Back in mid-2015, Thailand made its biggest defense deal in the kingdom’s history. With 1.03 billion U.S. dollars, Thailand bought three diesel-electric submarines from China, making the country the first in Southeast Asia to order Chinese submarines.
Beijing offered a package deal that no other country could match: Three brand-new submarines for the price of two – with an 11-year repayment period and a two-year warranty – plus combat systems and crew training. In fact, the military ties between China and Thailand had gone from strength to strength ever since the country’s 2014 coup, a time when the U.S. turned away from its old ally. The then U.S. president Barack Obama reacted negatively to Thailand’s crisis by cutting five million U.S. dollars in military aid and downsizing their joint military exercises, China opened its arms.
Beijing’s defense companies have been able to give the best price for the best products. Since 2014, the Royal Thai Armed Forces has procured a range of other products from China, including 34 armored personnel carriers, armored command vehicles, artillery locating radar and surface-to-air missiles. In addition, top-level Thai officials have been visiting military educational institutions affiliated with the People’s Liberation Army (PLA) of China. Both sides have also conducted military drills together for both navy and air forces on an annual basis.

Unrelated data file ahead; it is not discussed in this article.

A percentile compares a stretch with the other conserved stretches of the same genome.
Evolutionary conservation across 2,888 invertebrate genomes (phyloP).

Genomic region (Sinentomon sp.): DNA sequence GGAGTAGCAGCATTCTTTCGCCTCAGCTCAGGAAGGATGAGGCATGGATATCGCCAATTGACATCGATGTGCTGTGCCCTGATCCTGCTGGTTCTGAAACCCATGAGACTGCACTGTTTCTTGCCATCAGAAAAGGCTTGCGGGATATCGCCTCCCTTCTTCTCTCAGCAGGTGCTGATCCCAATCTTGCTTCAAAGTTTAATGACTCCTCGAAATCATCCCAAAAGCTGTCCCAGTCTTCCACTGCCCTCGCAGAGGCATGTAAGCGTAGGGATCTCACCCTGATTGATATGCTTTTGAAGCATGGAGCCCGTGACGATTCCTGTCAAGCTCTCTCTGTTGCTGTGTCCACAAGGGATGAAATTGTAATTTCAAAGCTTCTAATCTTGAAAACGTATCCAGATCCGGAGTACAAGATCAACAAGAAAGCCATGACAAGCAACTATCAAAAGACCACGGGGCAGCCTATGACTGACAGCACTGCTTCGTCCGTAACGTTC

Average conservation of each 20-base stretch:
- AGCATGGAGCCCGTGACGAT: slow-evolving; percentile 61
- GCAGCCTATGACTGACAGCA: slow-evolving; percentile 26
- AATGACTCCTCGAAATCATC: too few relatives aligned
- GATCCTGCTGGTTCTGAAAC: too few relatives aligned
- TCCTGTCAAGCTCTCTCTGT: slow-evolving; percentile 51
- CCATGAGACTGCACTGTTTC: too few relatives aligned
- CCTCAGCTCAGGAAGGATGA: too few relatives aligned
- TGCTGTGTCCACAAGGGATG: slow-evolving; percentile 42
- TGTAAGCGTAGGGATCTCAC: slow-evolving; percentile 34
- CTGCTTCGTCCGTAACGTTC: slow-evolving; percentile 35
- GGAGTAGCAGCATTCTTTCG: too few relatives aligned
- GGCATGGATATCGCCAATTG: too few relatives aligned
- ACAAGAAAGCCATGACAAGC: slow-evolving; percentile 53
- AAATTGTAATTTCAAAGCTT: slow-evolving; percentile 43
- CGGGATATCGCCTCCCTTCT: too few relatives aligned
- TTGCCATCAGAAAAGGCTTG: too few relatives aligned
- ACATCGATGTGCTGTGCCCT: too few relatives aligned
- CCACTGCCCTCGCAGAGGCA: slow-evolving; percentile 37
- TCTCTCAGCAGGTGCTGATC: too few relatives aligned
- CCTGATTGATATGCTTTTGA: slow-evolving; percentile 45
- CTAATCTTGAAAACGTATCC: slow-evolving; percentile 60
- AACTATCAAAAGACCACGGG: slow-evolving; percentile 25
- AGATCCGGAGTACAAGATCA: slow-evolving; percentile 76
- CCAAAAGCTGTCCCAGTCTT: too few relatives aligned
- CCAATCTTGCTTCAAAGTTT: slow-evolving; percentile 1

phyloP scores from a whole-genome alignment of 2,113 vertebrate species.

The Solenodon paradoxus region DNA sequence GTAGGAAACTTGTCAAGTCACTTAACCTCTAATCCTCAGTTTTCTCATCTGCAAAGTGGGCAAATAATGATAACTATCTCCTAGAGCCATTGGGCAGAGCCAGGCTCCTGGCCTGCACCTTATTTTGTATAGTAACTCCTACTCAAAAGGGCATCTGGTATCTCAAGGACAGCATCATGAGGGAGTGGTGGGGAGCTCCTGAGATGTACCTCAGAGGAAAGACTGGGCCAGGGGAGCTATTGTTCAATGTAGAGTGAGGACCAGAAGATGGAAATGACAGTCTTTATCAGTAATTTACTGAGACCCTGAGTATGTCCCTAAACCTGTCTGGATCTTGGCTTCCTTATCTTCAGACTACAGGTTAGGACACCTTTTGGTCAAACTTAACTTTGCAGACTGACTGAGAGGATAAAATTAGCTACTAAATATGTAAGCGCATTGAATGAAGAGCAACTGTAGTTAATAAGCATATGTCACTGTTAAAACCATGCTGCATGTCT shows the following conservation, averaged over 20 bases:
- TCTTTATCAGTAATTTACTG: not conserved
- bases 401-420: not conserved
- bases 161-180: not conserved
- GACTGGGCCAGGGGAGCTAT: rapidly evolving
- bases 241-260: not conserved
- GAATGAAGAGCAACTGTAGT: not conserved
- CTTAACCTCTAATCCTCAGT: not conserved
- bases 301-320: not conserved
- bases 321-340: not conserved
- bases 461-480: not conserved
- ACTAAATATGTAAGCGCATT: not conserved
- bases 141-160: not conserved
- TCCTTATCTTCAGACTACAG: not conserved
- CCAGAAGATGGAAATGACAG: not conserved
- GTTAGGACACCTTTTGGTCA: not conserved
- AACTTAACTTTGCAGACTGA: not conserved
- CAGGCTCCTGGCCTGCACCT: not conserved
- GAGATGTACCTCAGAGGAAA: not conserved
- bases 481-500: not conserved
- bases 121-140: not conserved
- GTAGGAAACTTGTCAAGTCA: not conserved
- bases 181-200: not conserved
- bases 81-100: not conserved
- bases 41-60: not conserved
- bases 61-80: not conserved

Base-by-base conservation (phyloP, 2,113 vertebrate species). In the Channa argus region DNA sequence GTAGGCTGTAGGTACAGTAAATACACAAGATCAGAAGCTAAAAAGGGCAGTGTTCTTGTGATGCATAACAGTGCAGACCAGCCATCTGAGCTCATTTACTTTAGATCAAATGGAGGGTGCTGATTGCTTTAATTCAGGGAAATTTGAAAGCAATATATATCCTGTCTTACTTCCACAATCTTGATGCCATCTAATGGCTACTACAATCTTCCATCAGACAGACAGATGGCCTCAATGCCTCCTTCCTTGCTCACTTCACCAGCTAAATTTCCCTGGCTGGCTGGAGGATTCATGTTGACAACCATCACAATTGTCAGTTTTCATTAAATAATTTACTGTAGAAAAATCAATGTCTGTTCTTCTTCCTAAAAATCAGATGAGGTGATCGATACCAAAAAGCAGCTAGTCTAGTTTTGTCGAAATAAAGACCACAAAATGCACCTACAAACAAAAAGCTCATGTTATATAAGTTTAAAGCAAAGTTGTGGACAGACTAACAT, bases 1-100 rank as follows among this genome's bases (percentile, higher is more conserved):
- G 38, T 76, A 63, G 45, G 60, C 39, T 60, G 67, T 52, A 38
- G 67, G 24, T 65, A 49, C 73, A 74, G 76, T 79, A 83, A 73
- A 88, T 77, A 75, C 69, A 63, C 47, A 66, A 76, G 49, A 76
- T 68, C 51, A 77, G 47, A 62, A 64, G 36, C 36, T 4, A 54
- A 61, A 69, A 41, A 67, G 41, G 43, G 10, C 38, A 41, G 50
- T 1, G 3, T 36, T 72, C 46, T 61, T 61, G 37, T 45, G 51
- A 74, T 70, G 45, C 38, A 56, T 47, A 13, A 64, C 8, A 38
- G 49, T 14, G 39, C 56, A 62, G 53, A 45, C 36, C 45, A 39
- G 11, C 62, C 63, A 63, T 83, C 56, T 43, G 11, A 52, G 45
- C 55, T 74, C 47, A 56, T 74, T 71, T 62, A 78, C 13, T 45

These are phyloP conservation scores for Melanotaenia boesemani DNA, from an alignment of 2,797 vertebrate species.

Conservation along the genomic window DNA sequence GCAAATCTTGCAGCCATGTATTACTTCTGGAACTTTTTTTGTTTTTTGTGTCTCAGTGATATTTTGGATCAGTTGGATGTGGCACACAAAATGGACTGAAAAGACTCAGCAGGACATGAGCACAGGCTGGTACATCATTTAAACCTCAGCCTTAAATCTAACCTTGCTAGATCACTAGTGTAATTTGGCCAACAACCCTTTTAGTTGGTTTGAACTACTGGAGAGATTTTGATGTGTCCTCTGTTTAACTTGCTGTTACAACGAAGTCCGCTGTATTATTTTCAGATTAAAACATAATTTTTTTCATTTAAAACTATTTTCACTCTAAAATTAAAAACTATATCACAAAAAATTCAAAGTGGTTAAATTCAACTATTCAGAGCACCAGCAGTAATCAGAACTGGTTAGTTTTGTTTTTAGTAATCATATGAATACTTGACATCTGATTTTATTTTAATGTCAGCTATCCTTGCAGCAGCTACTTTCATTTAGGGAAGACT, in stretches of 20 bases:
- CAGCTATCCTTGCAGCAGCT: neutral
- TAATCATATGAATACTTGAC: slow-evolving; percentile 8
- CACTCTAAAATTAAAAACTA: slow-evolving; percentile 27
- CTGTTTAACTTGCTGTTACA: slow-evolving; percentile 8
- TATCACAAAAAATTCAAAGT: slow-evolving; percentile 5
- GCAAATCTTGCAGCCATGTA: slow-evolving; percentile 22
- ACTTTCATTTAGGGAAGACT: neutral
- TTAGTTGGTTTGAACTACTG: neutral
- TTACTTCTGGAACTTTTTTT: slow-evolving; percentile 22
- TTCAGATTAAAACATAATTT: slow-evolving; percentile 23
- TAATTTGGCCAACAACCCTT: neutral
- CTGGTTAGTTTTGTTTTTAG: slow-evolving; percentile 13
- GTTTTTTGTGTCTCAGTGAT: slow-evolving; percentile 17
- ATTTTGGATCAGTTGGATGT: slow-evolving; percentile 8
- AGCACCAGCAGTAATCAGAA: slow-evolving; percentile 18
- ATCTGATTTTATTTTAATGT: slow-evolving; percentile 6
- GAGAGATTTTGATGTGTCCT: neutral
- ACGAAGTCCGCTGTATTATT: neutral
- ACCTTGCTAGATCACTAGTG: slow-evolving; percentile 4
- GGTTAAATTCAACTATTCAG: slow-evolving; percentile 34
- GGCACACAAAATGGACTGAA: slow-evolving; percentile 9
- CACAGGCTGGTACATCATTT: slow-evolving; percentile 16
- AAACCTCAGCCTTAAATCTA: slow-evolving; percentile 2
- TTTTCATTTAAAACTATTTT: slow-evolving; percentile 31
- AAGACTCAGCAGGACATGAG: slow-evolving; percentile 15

The warming ties do not just end here. In December 2017, construction started for Thailand’s first high-speed railway from Bangkok to the northeastern province of Nakhon Ratchasima, with the help of Chinese railway talents. Upon its completion, the railway is set to link with Laos’ Vientiane before reaching southwest China’s Kunming up north. It is also part of China’s plan for a network of links across Southeast Asia over China-proposed Belt and Road Initiative, hoping to connect China with Asia, Europe and beyond.
By this April, the first 3.5 kilometers of the high-speed railway line have been finished, Reuters reported. According to a Thai Transport Ministry official, the first section leading to Bangkok will be completed in two to three years.
In a recent interview with Xinhua, Thai Prime Minister Prayut Chan-o-cha said both sides have attached great importance to infrastructure and connectivity construction and have achieved notable results in bilateral economic cooperation.
No less than 38.3 million Chinese tourists traveled to Thailand last year, accounting for 27 percent of the total. That number is continuing to grow, amid Thailand’s visa fee waiving policy to visitors from several countries, including China. To accommodate the growing tourism segment from China, Thais are starting to pick up a few words of Chinese or even learn the language. Officials at immigration find it helpful to know some Chinese. Private enterprises, hotels and restaurants also need staff that can speak Chinese so they can communicate with Chinese customers.
Enthusiasm for learning Chinese in Thailand is growing rapidly,” former Thai Deputy Prime Minister Pinit Jarusombat told China Daily.
Jarusombat hopes to see more interactions between the two sides in the years to come, since “this is the noblest form of culture,” he said.